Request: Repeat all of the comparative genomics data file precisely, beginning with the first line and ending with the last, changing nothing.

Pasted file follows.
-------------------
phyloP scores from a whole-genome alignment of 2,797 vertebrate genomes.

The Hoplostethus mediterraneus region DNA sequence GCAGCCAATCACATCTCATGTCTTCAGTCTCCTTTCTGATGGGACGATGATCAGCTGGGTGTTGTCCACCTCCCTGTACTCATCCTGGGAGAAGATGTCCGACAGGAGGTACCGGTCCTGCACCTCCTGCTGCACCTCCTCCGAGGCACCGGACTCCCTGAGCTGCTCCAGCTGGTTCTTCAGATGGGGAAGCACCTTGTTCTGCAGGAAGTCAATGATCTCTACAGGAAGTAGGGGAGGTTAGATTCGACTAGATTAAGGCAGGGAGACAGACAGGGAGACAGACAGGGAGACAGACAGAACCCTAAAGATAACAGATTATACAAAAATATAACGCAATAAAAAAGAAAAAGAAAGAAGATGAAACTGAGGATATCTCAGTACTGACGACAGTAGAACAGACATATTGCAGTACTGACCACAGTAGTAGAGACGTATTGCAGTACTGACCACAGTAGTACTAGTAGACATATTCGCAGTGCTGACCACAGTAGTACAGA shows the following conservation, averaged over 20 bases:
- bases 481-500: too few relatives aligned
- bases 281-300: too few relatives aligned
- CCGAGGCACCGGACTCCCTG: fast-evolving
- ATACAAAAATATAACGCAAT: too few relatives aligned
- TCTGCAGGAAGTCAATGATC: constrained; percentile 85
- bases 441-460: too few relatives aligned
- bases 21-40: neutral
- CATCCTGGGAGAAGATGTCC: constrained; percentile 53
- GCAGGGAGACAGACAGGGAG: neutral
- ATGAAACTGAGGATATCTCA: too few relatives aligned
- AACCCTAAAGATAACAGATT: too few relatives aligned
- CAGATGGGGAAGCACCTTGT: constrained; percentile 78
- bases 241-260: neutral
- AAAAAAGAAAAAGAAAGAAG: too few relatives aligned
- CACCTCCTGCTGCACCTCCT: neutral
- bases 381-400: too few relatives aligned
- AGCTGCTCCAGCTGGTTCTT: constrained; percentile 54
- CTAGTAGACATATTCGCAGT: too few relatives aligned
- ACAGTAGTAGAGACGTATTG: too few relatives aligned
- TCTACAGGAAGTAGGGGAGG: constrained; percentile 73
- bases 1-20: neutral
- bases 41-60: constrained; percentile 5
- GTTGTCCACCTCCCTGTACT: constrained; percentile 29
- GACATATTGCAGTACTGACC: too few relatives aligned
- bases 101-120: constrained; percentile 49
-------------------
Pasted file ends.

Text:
phyloP scores from a whole-genome alignment of 2,797 vertebrate genomes.

The Hoplostethus mediterraneus region DNA sequence GCAGCCAATCACATCTCATGTCTTCAGTCTCCTTTCTGATGGGACGATGATCAGCTGGGTGTTGTCCACCTCCCTGTACTCATCCTGGGAGAAGATGTCCGACAGGAGGTACCGGTCCTGCACCTCCTGCTGCACCTCCTCCGAGGCACCGGACTCCCTGAGCTGCTCCAGCTGGTTCTTCAGATGGGGAAGCACCTTGTTCTGCAGGAAGTCAATGATCTCTACAGGAAGTAGGGGAGGTTAGATTCGACTAGATTAAGGCAGGGAGACAGACAGGGAGACAGACAGGGAGACAGACAGAACCCTAAAGATAACAGATTATACAAAAATATAACGCAATAAAAAAGAAAAAGAAAGAAGATGAAACTGAGGATATCTCAGTACTGACGACAGTAGAACAGACATATTGCAGTACTGACCACAGTAGTAGAGACGTATTGCAGTACTGACCACAGTAGTACTAGTAGACATATTCGCAGTGCTGACCACAGTAGTACAGA shows the following conservation, averaged over 20 bases:
- bases 481-500: too few relatives aligned
- bases 281-300: too few relatives aligned
- CCGAGGCACCGGACTCCCTG: fast-evolving
- ATACAAAAATATAACGCAAT: too few relatives aligned
- TCTGCAGGAAGTCAATGATC: constrained; percentile 85
- bases 441-460: too few relatives aligned
- bases 21-40: neutral
- CATCCTGGGAGAAGATGTCC: constrained; percentile 53
- GCAGGGAGACAGACAGGGAG: neutral
- ATGAAACTGAGGATATCTCA: too few relatives aligned
- AACCCTAAAGATAACAGATT: too few relatives aligned
- CAGATGGGGAAGCACCTTGT: constrained; percentile 78
- bases 241-260: neutral
- AAAAAAGAAAAAGAAAGAAG: too few relatives aligned
- CACCTCCTGCTGCACCTCCT: neutral
- bases 381-400: too few relatives aligned
- AGCTGCTCCAGCTGGTTCTT: constrained; percentile 54
- CTAGTAGACATATTCGCAGT: too few relatives aligned
- ACAGTAGTAGAGACGTATTG: too few relatives aligned
- TCTACAGGAAGTAGGGGAGG: constrained; percentile 73
- bases 1-20: neutral
- bases 41-60: constrained; percentile 5
- GTTGTCCACCTCCCTGTACT: constrained; percentile 29
- GACATATTGCAGTACTGACC: too few relatives aligned
- bases 101-120: constrained; percentile 49